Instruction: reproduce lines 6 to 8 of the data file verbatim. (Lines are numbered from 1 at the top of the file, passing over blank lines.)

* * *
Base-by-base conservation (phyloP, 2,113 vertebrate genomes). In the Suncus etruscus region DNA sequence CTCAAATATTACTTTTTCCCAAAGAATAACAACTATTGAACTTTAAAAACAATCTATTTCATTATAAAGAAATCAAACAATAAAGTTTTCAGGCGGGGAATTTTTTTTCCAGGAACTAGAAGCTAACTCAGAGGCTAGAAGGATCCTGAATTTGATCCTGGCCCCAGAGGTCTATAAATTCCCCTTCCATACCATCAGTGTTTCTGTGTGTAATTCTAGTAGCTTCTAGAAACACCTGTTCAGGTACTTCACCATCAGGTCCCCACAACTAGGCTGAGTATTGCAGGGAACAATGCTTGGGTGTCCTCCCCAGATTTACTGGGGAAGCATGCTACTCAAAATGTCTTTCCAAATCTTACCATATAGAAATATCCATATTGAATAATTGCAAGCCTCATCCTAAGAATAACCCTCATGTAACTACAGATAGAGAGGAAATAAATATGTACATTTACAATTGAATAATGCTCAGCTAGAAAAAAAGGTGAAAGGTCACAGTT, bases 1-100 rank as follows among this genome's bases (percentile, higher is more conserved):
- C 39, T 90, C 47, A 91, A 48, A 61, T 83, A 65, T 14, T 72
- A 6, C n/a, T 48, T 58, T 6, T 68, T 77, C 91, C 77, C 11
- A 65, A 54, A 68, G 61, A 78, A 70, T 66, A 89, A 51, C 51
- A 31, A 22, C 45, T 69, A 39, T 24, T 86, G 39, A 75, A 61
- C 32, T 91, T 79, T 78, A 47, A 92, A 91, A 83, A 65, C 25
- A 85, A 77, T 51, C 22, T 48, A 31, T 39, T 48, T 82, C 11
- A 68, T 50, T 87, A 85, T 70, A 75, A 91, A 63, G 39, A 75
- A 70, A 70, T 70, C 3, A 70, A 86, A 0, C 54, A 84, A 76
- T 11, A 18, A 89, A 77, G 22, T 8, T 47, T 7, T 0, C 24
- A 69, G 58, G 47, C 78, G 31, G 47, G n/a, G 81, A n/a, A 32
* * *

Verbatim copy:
- C 32, T 91, T 79, T 78, A 47, A 92, A 91, A 83, A 65, C 25
- A 85, A 77, T 51, C 22, T 48, A 31, T 39, T 48, T 82, C 11
- A 68, T 50, T 87, A 85, T 70, A 75, A 91, A 63, G 39, A 75